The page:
Why is carrying Whole Blood important?
Because a person with a compromised artery can bleed out and die in as little as three minutes. It doesn’t matter whether it is from a medical condition, shooting, a stabbing, car wreck, industrial or home accident, or a fall, controlling the bleeding and then replacing the blood in the field is a game-changer. Blood products (packed red blood cells and plasma) take longer to administer and does not include platelets, a critical component in clotting.
The use of Whole Blood in prehospital resuscitation is the next essential step in combating preventable deaths due to blood loss. Waiting to transfuse Whole Blood until they arrive at the hospital significantly increases mortality.
The American Association of Blood Banks is a professional society for transfusion medicine which sets the standards for hospital transfusion services. In April 2018, the AABB amended their standards to indicate it is permissible to use low titer group O Whole Blood for recipients of known or unknown ABO group types.
In 2016, we partnered with Gulf Coast Regional Blood Center to provide the blood products (type O negative Packed Red Blood Cells and Fresh Plasma). It was a new type of business for them to have an EMS agency as a client compared to a hospital.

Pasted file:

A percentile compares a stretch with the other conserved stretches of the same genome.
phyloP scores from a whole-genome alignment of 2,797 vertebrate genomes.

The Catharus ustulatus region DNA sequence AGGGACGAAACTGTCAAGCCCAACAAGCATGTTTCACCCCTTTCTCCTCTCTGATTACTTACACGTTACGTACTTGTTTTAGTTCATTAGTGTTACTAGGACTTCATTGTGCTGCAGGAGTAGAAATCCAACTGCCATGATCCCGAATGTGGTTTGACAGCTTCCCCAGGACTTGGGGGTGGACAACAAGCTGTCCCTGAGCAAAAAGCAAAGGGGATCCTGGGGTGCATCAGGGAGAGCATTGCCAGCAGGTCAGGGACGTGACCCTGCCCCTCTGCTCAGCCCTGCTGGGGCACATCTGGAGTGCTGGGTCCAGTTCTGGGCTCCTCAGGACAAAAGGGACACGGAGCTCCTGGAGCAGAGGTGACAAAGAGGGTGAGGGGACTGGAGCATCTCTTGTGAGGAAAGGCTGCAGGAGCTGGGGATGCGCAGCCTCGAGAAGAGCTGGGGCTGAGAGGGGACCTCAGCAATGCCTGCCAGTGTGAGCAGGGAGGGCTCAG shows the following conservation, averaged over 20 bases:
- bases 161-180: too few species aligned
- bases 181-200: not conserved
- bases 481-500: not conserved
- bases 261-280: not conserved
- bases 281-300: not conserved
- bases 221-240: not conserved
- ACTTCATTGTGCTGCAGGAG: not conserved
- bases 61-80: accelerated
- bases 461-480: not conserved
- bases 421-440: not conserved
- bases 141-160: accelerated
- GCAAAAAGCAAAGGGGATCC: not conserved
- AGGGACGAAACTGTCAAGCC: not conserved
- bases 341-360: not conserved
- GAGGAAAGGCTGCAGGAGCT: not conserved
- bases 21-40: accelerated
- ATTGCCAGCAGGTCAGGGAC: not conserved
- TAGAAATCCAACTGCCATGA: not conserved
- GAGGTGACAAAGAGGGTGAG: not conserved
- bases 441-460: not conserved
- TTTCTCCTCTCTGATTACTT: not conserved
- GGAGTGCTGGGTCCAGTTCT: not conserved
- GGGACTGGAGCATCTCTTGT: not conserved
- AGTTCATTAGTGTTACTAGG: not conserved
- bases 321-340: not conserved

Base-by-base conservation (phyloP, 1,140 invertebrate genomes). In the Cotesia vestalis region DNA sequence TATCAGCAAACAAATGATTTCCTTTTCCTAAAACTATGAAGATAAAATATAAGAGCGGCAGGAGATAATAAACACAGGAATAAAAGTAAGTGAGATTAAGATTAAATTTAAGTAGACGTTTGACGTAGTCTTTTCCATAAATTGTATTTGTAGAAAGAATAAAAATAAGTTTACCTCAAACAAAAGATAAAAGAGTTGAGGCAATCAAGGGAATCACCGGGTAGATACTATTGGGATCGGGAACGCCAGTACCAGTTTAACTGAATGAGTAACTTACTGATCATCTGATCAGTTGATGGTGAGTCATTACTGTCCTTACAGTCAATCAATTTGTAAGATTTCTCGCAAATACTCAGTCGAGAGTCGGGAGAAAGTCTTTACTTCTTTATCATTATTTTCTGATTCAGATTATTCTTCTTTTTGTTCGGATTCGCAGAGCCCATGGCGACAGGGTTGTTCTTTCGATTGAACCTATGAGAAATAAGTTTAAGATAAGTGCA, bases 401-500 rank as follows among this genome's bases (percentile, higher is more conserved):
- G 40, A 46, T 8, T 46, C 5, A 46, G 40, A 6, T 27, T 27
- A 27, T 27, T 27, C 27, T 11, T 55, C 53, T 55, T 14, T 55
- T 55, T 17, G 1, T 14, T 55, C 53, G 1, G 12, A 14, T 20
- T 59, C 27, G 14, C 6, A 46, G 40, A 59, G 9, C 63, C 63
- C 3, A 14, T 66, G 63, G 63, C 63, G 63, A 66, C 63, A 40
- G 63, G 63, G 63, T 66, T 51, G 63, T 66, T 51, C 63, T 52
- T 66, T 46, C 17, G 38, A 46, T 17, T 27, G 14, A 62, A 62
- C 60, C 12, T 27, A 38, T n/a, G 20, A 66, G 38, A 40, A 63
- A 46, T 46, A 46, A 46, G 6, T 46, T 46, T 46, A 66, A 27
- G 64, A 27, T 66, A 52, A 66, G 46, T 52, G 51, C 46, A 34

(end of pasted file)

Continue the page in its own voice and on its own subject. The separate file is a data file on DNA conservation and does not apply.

In August 2019, CCEMS transitioned from Gulf Coast Regional Blood Center to the South Texas Tissue and Blood Center (STTBC) in San Antonio, TX. The decision was made based on the life-span of the Whole Blood they provide and their solution to the supply and demand challenge. STTBC uses a special bag and citrate preservative that extends the life-span of Whole Blood from 21-days to 35-days. The additional 14-days is significant to avoid the blood expiring before being administered. The blood is shipped overnight via FedEx in a special cooler.
The South Texas Blood and Tissue Center has identified a donor base of male, O Positive, Low Titer, donors and have them on a regular donation schedule. The Brother’s In Arms program taps into their veteran population and keeps them in a steady supply of this new universal donor type. They are partnering with CCEMS to start a similar program here in Houston identifying a base of First Responders and Veterans. CCEMS and South Texas Blood and Tissue Centers will schedule regular donor events in the area to identify these essential donors and get them on a regular schedule.